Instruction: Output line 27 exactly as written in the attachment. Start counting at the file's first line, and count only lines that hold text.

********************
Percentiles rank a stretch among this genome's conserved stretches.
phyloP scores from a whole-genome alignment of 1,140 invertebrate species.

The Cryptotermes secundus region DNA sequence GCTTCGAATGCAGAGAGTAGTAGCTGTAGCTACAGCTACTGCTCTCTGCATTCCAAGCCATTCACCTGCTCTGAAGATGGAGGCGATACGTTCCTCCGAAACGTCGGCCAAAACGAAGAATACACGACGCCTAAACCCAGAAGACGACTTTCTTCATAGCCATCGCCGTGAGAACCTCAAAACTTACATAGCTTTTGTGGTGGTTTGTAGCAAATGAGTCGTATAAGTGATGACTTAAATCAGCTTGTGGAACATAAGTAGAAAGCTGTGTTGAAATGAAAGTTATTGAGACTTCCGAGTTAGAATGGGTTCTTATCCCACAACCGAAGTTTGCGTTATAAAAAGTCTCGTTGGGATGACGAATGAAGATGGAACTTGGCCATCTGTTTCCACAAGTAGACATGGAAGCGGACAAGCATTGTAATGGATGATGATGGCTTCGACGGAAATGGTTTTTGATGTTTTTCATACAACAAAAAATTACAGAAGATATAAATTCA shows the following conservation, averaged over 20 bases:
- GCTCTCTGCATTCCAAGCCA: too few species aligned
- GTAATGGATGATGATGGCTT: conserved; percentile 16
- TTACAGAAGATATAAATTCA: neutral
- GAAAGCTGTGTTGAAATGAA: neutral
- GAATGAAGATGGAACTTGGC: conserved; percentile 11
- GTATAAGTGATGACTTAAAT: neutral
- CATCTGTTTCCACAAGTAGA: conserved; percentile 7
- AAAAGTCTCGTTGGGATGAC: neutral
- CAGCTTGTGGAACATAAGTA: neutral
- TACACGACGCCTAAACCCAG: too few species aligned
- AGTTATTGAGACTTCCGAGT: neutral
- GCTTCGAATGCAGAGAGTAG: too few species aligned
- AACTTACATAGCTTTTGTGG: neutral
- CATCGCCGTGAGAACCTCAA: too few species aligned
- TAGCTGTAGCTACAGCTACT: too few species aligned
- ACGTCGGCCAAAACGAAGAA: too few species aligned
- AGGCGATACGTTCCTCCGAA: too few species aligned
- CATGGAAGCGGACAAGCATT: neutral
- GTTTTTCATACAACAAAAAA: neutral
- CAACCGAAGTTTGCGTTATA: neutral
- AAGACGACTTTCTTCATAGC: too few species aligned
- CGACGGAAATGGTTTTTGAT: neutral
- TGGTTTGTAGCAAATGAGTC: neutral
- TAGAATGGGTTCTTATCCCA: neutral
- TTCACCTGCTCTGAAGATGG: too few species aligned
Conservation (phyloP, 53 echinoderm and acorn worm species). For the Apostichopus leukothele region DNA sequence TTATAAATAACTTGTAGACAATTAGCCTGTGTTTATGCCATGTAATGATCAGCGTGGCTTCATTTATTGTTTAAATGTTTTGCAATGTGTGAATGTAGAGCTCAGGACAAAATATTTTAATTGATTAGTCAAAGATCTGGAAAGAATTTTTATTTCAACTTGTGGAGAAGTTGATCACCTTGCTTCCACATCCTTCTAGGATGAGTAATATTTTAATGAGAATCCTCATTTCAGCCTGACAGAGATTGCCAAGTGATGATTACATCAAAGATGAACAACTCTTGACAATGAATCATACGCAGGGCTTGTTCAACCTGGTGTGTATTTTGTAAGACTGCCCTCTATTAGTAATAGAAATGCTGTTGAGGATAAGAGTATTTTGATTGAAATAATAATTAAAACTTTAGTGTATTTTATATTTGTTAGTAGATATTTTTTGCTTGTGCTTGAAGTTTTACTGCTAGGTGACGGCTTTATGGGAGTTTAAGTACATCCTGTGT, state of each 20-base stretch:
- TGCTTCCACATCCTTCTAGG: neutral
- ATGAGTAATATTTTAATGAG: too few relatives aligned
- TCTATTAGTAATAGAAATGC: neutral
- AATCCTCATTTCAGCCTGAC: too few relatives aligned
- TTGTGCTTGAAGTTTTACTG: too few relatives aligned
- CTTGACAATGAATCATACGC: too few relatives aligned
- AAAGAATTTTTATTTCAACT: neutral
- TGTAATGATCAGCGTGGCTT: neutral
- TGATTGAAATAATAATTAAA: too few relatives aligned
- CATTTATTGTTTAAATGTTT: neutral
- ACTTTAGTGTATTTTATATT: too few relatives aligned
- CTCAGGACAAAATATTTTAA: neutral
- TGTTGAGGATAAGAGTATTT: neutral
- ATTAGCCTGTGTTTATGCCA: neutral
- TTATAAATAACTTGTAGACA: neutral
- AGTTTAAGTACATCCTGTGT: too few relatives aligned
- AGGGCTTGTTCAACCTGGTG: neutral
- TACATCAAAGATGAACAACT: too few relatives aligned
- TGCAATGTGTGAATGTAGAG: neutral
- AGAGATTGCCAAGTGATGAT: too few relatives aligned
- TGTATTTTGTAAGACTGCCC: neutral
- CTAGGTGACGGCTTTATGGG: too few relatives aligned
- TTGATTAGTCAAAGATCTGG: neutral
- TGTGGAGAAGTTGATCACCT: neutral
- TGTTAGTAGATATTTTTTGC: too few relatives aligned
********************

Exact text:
- TAGAATGGGTTCTTATCCCA: neutral